Vetëvendosje had explained from the outset that they will only respect the decision if it is “fair": observers interpret this adjective in the sense of: “for the benefit of VV”. At the same time, VV party representatives warned against protests by their supporters should a Constitutional Court ruling be made that does not meet their expectations.  The “protest preparations” highlight the fact that these are not merely empty threats. Directly before the Constitutional Court ruling, an estimated 2,000 supporters of the VV protested in Pristina city centre – while respecting rules of distance and hygiene – during a peaceful “test demonstration”. The way in which the decision is dealt with will also become a litmus test for the party: do they accept an independent judiciary and separation of powers, even to their own political detriment, or do they reflect on a past as a protest movement with elements of political violence? It is also most notably an acid test for the still acting Prime Minister Albin Kurti, who, particularly after the election on 6 October underwent a transformation from Saul to Paul and styled himself as a responsible, even statesmanlike reformer and fighter against corruption, and thus received favourable support from the international community, too.


New Government Faces Major Challenges

According to the Constitutional Court ruling, it is anticipated that a new government under Avdullah Hoti will be formed swiftly; those in Pristina predict the formation of a new government on 1 June at the latest. In addition to the LDK, the AAK of the former Prime Minister Ramush Haradinaj and NISMA under Fatmir Limaj will also belong to this government. What´s more, it will be dependent on votes from representatives of the minorities in order to achieve a narrow absolute majority of 61 to 63 seats in parliament (of 120).  This is certainly not a comfortable situation in view of the challenges confronting Kosovo! There is also strain on the new government: hopes placed by large sections of the predominantly young population (as well as the international community) on a government without the old cadres of the Kosovo Liberation Army UÇK have been dashed.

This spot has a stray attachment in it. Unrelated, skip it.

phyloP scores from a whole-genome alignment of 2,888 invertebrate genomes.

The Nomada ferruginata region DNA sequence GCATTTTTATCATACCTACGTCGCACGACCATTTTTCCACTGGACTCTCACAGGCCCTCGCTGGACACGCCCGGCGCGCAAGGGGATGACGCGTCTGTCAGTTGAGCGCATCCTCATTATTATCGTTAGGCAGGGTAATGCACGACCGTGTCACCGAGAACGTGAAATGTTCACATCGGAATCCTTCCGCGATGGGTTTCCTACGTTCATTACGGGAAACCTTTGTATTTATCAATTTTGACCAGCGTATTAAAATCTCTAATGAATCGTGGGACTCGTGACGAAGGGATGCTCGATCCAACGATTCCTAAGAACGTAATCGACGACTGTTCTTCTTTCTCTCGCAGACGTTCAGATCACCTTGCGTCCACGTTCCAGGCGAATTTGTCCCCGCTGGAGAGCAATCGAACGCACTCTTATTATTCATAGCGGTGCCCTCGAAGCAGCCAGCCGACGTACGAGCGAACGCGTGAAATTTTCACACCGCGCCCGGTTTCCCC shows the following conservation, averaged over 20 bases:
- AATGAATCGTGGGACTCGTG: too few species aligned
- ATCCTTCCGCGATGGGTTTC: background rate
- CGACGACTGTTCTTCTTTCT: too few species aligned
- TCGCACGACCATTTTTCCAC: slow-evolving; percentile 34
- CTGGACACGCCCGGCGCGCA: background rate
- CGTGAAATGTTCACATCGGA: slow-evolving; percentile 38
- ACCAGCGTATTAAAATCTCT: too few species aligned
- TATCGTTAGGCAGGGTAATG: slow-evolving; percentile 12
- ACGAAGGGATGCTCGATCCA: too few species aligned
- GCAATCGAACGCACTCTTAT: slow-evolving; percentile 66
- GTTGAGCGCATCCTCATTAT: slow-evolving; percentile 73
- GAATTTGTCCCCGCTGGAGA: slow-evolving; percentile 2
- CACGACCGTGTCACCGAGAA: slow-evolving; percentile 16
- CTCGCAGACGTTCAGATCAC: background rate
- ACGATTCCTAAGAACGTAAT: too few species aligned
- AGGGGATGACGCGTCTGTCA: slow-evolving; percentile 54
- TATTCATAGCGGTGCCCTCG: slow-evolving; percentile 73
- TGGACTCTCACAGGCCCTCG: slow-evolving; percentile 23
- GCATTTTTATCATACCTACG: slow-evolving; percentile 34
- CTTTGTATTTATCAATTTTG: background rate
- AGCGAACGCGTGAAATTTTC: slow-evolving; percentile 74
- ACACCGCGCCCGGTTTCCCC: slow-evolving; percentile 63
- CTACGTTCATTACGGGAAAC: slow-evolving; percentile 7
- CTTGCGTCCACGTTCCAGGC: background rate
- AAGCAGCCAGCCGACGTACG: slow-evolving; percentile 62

There will be no grace period for the new government due to a highly polarised domestic political situation – the VV feel as though they were robbed of their election victory. The LDK itself is confronted by various internal party dynamics and it must strive for unity. However, the greatest challenge is to counter the effects of the corona pandemic on the country´s economy. Important industries such as gastronomy, the hotel sector and the building trade are severely affected. That´s why it is imperative to react quickly. Interest groups and some experts have levelled criticism against the Kurti government for their slow response, which means that a Hoti government must take rapid action. According to Hoti´s plans, the government will spend some one billion euros on tackling damage caused by the pandemic, which will come from various sources (reduction of capital investments, money from the pension fund and the privatisation process, but also an increase of government debt). In addition to credibly fighting against corruption and making progress in the rule of law, the acid test facing the Hoti government will be the revival of normalisation talks with Serbia. The introduction of 100% tariffs in November 2018 by the former Prime Minister Haradinaj, had brought this dialogue to a standstill.